Review Article | Published:

Necroptosis and RIPK1-mediated neuroinflammation in CNS diseases

Nature Reviews Neuroscience (2018) | Download Citation

Abstract

Apoptosis is crucial for the normal development of the nervous system, whereas neurons in the adult CNS are relatively resistant to this form of cell death. However, under pathological conditions, upregulation of death receptor family ligands, such as tumour necrosis factor (TNF), can sensitize cells in the CNS to apoptosis and a form of regulated necrotic cell death known as necroptosis that is mediated by receptor-interacting protein kinase 1 (RIPK1), RIPK3 and mixed lineage kinase domain-like protein (MLKL). Necroptosis promotes further cell death and neuroinflammation in the pathogenesis of several neurodegenerative diseases, including multiple sclerosis, amyotrophic lateral sclerosis, Parkinson disease and Alzheimer disease. In this Review, we outline the evidence implicating necroptosis in these neurological diseases and suggest that targeting RIPK1 might help to inhibit multiple cell death pathways and ameliorate neuroinflammation.

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Acknowledgements

This work was supported by grants from the US National Institute of Neurological Disorders and Stroke (1R01NS082257) and the US National Institute on Aging (1R01AG047231, R21AG059073 and RF1AG055521) (to J.Y.).

Reviewer information

Nature Reviews Neuroscience thanks S. Finkbeiner, D. Rubinsztein and the other anonymous reviewer(s) for their contribution to the peer review of this work.

Author information

Affiliations

  1. Department of Cell Biology, Harvard Medical School, Boston, MA, USA

    • Junying Yuan
    •  & Palak Amin
  2. Neuroscience Research, Sanofi, Framingham, MA, USA

    • Dimitry Ofengeim

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Contributions

All authors contributed to the writing of this article.

Competing interests

J.Y. is a consultant for Denali Therapeutics. P.A. declares no competing interests. D.O. is an employee of Sanofi.

Corresponding author

Correspondence to Junying Yuan.

Glossary

Death receptors

(DRs). The receptors for tumour necrosis factor (TNF), FAS ligand (FASL) and TNF-related apoptosis-inducing ligands (TRAILs) that contain an intracellular protein–protein interaction domain known as the death domain and that can mediate cell death.

Extrinsic cell death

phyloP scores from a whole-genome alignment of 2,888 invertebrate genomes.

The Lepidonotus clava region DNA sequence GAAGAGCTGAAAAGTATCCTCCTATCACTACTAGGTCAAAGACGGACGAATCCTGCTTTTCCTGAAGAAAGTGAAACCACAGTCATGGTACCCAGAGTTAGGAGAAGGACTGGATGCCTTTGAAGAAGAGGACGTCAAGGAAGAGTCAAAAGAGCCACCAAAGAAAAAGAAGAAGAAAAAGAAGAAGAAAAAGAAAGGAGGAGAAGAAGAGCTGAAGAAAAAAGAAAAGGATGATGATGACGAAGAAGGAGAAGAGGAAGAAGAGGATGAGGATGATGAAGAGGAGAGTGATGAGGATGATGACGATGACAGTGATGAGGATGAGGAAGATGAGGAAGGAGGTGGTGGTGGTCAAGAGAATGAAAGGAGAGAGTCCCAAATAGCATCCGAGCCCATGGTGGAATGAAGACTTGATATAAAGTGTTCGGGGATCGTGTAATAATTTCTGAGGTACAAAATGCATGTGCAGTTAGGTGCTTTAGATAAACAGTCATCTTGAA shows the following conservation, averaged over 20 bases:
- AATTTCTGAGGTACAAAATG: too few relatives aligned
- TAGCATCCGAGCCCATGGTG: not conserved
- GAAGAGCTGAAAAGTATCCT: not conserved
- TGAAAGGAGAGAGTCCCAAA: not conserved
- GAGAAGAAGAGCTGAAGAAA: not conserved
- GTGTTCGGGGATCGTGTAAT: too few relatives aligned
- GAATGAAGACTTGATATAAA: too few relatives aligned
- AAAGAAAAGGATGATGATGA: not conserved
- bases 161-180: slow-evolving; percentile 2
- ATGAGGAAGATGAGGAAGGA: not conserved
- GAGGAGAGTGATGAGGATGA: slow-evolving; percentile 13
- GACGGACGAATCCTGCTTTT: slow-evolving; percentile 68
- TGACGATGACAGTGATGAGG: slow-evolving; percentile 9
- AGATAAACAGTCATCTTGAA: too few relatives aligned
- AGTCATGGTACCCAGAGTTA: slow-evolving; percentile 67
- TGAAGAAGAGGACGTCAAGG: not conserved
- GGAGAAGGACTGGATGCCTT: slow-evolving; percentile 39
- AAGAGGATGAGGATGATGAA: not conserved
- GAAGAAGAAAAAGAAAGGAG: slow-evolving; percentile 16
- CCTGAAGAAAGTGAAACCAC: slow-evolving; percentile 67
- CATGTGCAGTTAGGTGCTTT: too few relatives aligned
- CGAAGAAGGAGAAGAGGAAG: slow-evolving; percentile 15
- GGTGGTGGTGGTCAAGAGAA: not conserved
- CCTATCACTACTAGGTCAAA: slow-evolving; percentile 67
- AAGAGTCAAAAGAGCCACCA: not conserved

Cell death pathways such as extrinsic apoptosis and necroptosis that are activated upon stimulation of tumour necrosis factor (TNF) receptor 1 (TNFR1), FAS and certain TNF-related apoptosis-inducing ligand (TRAIL) receptors by their cognate ligands.

Intrinsic apoptosis

An apoptosis pathway that can be activated upon mitochondrial damage and that activates downstream caspases such as caspase 3.

Middle cerebral artery occlusion

(MCAo). A mouse model of stroke induced by the insertion of a filament into the carotid artery to block cerebral blood flow and induce tissue damage in the brain.

Experimental autoimmune encephalomyelitis

(EAE). An animal model of multiple sclerosis induced by immunizing with purified myelin, peptides from myelin-derived proteins or passive transfer of T cells reactive to these myelin proteins.

Immune silent

A state that does not induce immune activation or an inflammatory response.

Death domain

(DD). A protein–protein interaction module composed of a bundle of six α-helices.

RIPK1-dependent apoptosis

(RDA). RIPK1-dependent activation of caspase 8 and consequent apoptosis, initially triggered by tumour necrosis factor in cells deficient in transforming growth factor-β-activated kinase 1 (TAK1), TBK1 or inhibitor of apoptosis 1 (IAP1) and IAP2. RDA can be inhibited by receptor-interacting protein kinase 1 (RIPK1) inhibitors.

DFG-out conformation

The inactive conformation of the T-loop motif of a kinase, such as RIPK1.

Type II kinase inhibitor

A kinase inhibitor that inactivates the kinase by binding a hydrophobic pocket adjacent to the ATP-binding site. Type II kinase inhibitors are more specific than type I kinase inhibitors, which bind to the ATP-binding pocket itself.

DNA-encoded libraries

Synthetic chemical libraries made by conjugating chemical compounds or building blocks to short DNA fragments that serve as identification bar codes.

Wallerian degeneration

The degeneration of a distal axon after a nerve fibre is injured. It is independent of neuronal cell body loss but may contribute to eventual neuronal loss.

Cuprizone model

A rodent model of oligodendrocyte death and reversible demyelination that is induced by feeding with the copper chelator cuprizone.

Decompaction

Immature axon myelination pattern with loosely packed myelin sheath.

PC12 cells

A cell line derived from a pheochromocytoma of the rat adrenal medulla.

Lysosomal storage disease

A diseases that results from defects in lysosomal function owing to mutations in genes involved lipid metabolism and that often leads to neurodegeneration (for example, Gaucher disease).

Braak stage

A pathology scoring system used for both Alzheimer disease and Parkinson disease that refers to the extent of the distribution of neuropathology in these diseases.

Autophagy

A cellular mechanism involving the formation of double-membrane vesicles, known as autophagosomes, that fuse with lysosomes, in which the contents are degraded and recycled.

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https://doi.org/10.1038/s41583-018-0093-1